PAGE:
Thanks to sites like Robinhood, it’s easier than ever to invest and grow your money. Instead of hiring a broker, you can simply sign up and buy stocks on your laptop or mobile phone. Robinhood allows you to make unlimited commission-free trades in stocks, trades and options, plus you can buy and sell cryptocurrencies with Robinhood Crypto.
When I first signed up to Robinhood you could only buy whole shares, but now you can buy fractional shares too, meaning you can invest in companies even if you have only a small amount of cash to start with.
I’ve spent roughly a year using Robinhood and it’s the only site I use to buy individual stocks. It’s a great platform for beginner investors, and I’ll explain it in more detail with my full Robinhood app review:
Why I love Robinhood
It’s easy to use
The best thing about Robinhood is how easy and clear it is to use. The website has a very simple interface and the designers did a great job with the overall design. The Robinhood app is also slick and I usually trade stocks on my phone.
Getting started is simple
To sign up you’ll need your SSN, a legal US residential address and to be 18 years or older. You’ll also need to be a U.S citizen, U.S permanent resident or have a valid U.S visa. Robinhood may ask you for a document to verify your identity after you sign up, which you can upload in the app or online with a secure portal.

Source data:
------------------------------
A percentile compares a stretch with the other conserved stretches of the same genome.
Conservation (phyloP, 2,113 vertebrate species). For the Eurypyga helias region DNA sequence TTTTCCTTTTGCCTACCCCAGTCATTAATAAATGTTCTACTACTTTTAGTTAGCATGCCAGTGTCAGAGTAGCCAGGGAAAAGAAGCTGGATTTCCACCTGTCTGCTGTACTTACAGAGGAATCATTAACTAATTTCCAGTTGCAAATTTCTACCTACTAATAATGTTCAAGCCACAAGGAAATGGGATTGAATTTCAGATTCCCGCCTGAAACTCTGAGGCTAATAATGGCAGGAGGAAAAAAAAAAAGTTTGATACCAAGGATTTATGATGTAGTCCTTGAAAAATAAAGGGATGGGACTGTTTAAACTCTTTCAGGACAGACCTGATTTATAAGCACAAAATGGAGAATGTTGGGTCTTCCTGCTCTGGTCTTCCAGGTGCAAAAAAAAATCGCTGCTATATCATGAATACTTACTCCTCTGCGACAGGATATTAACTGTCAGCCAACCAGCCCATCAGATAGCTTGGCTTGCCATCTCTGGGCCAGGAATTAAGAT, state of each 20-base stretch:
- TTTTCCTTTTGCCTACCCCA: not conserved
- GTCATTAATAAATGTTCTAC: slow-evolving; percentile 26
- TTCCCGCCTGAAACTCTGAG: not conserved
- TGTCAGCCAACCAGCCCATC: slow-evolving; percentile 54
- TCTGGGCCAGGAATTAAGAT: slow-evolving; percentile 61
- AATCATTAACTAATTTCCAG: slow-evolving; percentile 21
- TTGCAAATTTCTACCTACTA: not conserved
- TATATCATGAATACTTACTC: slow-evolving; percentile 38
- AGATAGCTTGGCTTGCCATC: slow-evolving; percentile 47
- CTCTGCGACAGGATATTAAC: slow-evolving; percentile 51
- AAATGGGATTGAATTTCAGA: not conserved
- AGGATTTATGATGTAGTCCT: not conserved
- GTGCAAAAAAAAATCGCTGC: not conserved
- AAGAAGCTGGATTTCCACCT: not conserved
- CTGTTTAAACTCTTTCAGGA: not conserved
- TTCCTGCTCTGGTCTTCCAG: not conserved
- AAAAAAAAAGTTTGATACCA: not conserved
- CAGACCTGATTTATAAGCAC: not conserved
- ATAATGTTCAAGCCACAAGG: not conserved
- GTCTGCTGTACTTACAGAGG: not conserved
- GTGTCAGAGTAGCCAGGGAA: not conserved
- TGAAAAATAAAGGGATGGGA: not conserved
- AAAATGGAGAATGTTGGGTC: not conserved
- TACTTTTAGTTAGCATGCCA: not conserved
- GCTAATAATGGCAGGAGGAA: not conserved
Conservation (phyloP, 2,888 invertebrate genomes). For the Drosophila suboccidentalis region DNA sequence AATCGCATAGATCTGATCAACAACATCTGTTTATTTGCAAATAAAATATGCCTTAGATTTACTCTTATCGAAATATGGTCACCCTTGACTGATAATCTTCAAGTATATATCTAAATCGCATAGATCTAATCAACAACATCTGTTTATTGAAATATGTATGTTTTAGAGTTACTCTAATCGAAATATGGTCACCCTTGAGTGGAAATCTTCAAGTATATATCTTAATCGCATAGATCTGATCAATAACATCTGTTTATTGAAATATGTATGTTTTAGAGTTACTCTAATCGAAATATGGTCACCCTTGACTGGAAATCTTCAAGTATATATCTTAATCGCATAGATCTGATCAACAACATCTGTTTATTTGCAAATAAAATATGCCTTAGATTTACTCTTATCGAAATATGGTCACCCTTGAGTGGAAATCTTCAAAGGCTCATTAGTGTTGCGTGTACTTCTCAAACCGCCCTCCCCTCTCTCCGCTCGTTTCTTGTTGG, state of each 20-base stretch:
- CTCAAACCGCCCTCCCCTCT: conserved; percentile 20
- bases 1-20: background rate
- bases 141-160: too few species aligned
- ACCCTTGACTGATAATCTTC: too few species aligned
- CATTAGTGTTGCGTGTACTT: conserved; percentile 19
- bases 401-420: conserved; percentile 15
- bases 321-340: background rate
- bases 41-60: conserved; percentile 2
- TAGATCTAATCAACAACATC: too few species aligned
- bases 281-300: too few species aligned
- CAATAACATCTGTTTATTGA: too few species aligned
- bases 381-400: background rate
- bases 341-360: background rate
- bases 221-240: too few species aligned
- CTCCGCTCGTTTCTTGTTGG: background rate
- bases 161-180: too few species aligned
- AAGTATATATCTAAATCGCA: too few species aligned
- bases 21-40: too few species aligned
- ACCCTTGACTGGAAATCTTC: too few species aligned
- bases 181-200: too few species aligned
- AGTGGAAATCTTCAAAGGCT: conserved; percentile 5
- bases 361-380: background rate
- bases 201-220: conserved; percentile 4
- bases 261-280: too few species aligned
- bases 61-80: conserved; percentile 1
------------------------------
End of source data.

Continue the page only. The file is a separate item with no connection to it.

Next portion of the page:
With a free Robinhood account you can link your bank account and transfer up to $50,000 per business day into your account. You get $1,000 in instant deposits, so even though the ACH withdrawal may take up to 5 business days to happen after you initiate the transfer, any amount up to $1,000 will be instantly available to use. Robinhood gives you this amount in good faith that the transfer will go through. Amounts over $1,000 will take up to 5 business days to be available.
You’ll just need to make sure you have the funds available in your bank for at least 5 days otherwise a transfer reversal can happen.
Stocks are simple to search
You can enter the name of the company you’d like to invest in in the search bar, or you can get some investing ideas by looking at popular lists such as “100 most popular”and “top movers”. Robinhood also lists stocks by categories such as “cannabis” or “tech, media & telecom”.
Helpful news and insights